Why Coffee Meets Bagel Turned Down the Biggest-Ever ‘Shark Tank’ Offer

Who owns Coffee Meets Bagel? Not Mark Cuban. See why dating app co-founder Arum King said she didn’t consider his acquisition offer for a second.

Dan Clarendon - Author

Jun. 28 2021, Published 3:10 p.m. ET

Coffee Meets Bagel interface
Source: Coffee Meets Bagel

Information about who owns Coffee Meets Bagel isn’t readily available probably because it’s a private company. Co-founders and sisters Arum, Dawoon, and Soo Kang are still the owners.

However, we can definitively name one person who doesn’t own the dating app maker and that's Mark Cuban.

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The Kang sisters rejected Cuban’s $30-million acquisition offer when they appeared on Shark Tank in 2015. 

“[Match.com is] becoming a billion-dollar-revenue company, and we think this model and the product has potential to be as big as Match,” Arum told the sharks on the show.

Arum didn’t think “for a second” about Cuban’s $30-million offer.

Arum reflected on that famous TV moment in a 2019 interview on the podcast Numbers Geek With Steve Ballmer. Arum explained why she turned the billionaire down when he proposed what was then the biggest offer in Shark Tank history.

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Coffee Meets Bagel logo
Source: Coffee Meets Bagel

“When we got offered that amount, I didn’t have to even think for a second that we would even consider taking that offer because we see so much bigger opportunity in this space, not only monetary-wise just given how the market is growing, but also the kinds of impact that we can make,” she said. “To sell the company at that point would have just been way, way, way too early. We would be just really short-selling ourselves.”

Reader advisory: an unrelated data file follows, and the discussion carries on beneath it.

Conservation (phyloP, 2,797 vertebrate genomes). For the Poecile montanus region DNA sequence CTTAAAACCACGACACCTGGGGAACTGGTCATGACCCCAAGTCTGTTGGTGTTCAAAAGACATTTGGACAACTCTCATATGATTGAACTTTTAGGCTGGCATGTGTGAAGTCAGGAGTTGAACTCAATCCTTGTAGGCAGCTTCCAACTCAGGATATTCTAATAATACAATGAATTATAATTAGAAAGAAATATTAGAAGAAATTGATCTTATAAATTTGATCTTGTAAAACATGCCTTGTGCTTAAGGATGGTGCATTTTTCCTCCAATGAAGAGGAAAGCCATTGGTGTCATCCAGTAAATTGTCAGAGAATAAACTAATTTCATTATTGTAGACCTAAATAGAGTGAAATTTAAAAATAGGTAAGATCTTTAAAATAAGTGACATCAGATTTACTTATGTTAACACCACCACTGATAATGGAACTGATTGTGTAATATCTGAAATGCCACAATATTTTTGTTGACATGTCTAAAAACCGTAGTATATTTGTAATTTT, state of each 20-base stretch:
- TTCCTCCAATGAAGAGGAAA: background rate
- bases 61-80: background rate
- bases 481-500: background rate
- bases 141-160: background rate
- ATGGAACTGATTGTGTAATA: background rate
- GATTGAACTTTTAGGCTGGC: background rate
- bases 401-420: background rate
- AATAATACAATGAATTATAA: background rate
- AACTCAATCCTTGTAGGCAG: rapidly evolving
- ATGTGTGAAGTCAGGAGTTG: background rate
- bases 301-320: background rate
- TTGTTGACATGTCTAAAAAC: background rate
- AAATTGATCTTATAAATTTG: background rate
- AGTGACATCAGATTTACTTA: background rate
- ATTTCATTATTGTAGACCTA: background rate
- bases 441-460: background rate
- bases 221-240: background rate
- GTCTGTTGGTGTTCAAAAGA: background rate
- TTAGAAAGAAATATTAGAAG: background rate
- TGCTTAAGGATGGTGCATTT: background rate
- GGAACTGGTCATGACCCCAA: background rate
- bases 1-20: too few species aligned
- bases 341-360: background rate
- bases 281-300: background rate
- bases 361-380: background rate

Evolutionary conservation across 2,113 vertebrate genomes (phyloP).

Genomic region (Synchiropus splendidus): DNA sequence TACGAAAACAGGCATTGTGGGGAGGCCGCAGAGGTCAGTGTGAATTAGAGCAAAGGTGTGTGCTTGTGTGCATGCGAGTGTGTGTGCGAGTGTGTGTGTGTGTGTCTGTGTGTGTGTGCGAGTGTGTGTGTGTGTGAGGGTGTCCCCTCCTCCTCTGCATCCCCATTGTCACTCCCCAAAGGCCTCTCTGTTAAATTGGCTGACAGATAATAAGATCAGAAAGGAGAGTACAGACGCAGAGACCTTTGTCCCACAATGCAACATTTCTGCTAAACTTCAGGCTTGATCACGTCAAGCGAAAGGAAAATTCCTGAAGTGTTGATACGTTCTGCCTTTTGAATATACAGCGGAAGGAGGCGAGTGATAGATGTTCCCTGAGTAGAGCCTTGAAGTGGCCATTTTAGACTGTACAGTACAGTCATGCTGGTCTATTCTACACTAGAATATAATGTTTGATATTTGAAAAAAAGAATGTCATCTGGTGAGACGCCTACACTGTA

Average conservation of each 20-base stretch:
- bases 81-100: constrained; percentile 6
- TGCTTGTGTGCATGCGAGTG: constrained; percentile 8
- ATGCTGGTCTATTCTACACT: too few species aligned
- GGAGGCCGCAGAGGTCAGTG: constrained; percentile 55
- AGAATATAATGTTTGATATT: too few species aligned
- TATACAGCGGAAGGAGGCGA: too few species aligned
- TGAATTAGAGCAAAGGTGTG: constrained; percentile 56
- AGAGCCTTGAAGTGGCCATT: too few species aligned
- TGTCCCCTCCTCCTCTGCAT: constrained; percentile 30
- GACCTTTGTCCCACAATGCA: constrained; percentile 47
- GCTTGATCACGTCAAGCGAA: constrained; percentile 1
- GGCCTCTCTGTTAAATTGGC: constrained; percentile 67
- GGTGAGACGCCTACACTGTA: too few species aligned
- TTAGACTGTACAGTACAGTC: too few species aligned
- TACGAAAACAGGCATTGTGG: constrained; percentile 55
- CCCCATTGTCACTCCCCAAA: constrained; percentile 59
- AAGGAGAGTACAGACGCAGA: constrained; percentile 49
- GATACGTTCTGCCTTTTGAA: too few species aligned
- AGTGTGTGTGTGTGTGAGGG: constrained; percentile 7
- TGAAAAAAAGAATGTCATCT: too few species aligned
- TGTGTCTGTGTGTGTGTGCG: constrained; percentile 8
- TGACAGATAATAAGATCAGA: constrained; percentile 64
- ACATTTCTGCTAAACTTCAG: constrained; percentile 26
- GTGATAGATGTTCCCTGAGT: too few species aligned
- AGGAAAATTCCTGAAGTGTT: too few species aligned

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Arum believes that Cuban was serious about the offer, even though he was “out” on the deal at the time. The Dallas Mavericks owner bailed after the Kang sisters refused to get specific about their user count.

“We were on stage for about an hour,” she said. “Of course, it was edited down to 10 minutes, and yes, initially in the dialogue, he was out, but then essentially he came back inside and back into the deal, and then we were going a lot back and forth. It was very clear to me he’s looked at this industry before. He was a very informed investor. He asked a lot of great questions. Well, I mean, you just never know, but I do think he was serious.”

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Company brings in an estimated $25 million in annual revenue

An Owler estimate pegs Coffee Meets Bagel’s annual revenue at $25 million. The company sells “beans” as an in-app currency—used to unlock read receipts and activity reports, for example—and it offers those features and others in a premium subscription for a monthly fee.

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In 2018, Coffee Meets Bagel landed $12 million in Series B funding. It planned to put the money toward international expansion and additional live events. “We’re excited for the next phase of Coffee Meets Bagel, and are pleased to have some wonderful international and female investors on board,” Arum said at the time, according to TechCrunch. “Given our focus on female experience, it was very important that we have a female perspective at the investor level.”

Coffee Meets Bagel’s updated interface

Coffee Meets Bagel bills its product as “the original anti-swiping app,” and a 2018 redesign cemented that distinction. The UX designers nixed the “pass” and “connect” buttons—which were similar to Tinder's “like” and “dislike” buttons—and put more emphasis on the dating profiles themselves.

“We’re taking a stance against online dating conventions, like ghosting and treating people like profiles,” the company said upon the redesign, TechCrunch reported. “We’re expanding the conversation to the self: self-reflection, self-discovery, and self-love.”


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